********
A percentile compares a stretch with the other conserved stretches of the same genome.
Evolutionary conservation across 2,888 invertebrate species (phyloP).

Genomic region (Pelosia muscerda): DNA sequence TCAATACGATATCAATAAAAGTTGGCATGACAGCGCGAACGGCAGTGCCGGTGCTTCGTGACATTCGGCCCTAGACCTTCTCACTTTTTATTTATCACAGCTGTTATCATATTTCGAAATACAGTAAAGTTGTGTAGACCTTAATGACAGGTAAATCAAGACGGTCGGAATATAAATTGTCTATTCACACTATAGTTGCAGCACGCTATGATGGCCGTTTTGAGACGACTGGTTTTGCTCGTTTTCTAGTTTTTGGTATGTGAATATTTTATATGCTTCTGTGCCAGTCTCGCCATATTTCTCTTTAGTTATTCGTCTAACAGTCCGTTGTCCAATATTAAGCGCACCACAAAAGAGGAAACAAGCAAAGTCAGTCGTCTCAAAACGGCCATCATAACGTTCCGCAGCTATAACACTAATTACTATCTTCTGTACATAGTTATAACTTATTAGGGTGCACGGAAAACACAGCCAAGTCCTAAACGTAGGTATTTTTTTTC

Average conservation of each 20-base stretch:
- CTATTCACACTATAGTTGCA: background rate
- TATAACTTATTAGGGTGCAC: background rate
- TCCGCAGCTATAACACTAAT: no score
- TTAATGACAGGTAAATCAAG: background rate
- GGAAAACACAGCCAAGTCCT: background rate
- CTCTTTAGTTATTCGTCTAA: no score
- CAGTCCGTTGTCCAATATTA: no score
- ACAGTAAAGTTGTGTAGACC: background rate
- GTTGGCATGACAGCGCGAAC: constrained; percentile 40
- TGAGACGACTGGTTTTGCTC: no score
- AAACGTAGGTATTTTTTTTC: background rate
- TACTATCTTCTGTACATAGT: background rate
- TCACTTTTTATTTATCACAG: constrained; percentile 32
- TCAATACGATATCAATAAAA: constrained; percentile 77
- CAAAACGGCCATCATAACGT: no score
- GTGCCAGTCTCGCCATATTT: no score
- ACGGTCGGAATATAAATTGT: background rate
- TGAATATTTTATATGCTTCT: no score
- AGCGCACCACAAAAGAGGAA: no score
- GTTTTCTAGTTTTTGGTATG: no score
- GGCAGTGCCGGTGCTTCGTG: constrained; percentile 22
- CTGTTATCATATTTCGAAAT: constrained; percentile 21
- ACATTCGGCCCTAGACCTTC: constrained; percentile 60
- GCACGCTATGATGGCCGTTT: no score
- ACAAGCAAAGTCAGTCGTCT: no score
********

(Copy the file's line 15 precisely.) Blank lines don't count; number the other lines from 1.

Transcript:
- AAACGTAGGTATTTTTTTTC: background rate